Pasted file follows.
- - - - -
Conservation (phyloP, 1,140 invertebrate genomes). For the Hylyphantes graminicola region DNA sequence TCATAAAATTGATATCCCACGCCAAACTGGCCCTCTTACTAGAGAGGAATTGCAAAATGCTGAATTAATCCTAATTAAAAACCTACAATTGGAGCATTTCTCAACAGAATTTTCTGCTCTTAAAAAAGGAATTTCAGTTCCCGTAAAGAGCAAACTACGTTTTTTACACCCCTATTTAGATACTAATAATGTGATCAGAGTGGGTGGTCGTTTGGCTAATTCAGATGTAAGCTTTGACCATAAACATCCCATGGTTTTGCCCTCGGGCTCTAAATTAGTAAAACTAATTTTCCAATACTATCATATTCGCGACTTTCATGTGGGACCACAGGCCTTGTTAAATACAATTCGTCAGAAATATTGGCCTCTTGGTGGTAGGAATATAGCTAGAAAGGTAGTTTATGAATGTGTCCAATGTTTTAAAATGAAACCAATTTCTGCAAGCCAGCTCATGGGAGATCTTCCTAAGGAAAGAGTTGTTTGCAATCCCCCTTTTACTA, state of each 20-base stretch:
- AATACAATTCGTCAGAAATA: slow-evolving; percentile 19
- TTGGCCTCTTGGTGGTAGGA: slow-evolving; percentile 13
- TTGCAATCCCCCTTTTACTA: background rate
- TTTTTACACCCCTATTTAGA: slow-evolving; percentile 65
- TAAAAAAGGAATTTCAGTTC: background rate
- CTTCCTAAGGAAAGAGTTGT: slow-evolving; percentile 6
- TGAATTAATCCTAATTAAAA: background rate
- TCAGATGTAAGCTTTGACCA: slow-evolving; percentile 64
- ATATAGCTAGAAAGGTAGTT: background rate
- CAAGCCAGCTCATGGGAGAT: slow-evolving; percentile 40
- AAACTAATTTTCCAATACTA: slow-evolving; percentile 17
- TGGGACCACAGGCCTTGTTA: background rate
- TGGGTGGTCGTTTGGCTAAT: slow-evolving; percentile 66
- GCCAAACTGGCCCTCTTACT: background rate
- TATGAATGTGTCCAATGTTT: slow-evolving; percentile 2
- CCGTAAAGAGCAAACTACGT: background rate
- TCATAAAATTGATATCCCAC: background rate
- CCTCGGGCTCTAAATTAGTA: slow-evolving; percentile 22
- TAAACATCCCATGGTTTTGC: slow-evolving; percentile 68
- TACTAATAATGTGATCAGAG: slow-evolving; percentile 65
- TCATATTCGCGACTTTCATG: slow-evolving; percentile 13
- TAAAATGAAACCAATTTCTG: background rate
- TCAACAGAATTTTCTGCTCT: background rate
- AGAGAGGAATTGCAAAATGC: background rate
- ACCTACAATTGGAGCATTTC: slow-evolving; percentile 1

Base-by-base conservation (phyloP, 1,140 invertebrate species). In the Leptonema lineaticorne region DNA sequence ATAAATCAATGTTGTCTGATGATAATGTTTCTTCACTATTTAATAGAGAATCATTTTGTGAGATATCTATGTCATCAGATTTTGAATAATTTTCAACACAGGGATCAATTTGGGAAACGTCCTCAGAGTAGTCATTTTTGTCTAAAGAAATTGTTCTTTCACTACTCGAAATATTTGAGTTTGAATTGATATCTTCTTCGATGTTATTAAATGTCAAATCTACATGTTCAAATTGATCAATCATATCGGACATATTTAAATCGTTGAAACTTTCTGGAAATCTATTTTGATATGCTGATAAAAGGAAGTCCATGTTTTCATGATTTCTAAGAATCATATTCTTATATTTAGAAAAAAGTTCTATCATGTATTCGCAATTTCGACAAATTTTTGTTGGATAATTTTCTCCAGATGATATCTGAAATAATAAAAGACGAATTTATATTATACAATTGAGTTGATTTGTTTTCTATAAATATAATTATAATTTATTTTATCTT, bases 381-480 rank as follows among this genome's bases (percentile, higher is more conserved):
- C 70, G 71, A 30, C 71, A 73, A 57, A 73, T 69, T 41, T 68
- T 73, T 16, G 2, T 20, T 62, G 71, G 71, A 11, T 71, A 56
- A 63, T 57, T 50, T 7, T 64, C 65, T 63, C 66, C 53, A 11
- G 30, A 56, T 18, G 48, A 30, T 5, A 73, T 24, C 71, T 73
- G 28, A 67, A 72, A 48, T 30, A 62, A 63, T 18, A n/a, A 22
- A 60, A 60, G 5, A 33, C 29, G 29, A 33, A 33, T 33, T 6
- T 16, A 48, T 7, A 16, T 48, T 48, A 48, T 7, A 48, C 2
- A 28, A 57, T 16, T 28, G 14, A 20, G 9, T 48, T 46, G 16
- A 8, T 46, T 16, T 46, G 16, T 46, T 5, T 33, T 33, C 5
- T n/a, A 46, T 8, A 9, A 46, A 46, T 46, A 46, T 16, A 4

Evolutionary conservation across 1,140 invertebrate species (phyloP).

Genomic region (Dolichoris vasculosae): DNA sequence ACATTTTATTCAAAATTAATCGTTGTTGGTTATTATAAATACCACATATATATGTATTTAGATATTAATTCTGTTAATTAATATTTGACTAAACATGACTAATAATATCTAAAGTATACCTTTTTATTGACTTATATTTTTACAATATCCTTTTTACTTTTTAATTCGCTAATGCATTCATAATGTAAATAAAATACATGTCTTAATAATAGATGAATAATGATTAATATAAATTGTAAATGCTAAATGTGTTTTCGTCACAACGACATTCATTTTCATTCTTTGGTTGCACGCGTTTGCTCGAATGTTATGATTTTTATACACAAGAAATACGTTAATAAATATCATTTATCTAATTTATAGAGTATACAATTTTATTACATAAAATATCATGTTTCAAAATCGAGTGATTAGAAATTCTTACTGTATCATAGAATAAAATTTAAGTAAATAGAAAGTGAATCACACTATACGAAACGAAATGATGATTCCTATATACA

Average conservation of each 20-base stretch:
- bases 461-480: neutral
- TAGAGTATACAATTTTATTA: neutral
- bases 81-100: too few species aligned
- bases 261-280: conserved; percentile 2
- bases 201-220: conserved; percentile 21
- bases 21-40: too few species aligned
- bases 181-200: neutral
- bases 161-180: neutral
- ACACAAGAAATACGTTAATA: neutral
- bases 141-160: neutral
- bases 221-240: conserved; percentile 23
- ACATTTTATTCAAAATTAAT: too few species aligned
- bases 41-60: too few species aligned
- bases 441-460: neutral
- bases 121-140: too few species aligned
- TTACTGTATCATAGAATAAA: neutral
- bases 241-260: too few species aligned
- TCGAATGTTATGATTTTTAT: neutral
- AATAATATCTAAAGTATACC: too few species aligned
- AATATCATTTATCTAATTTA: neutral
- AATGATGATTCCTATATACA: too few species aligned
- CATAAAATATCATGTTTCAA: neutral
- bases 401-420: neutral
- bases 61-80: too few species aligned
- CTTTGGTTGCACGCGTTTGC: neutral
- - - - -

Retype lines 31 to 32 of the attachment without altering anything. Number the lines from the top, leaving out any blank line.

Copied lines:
- G 30, A 56, T 18, G 48, A 30, T 5, A 73, T 24, C 71, T 73
- G 28, A 67, A 72, A 48, T 30, A 62, A 63, T 18, A n/a, A 22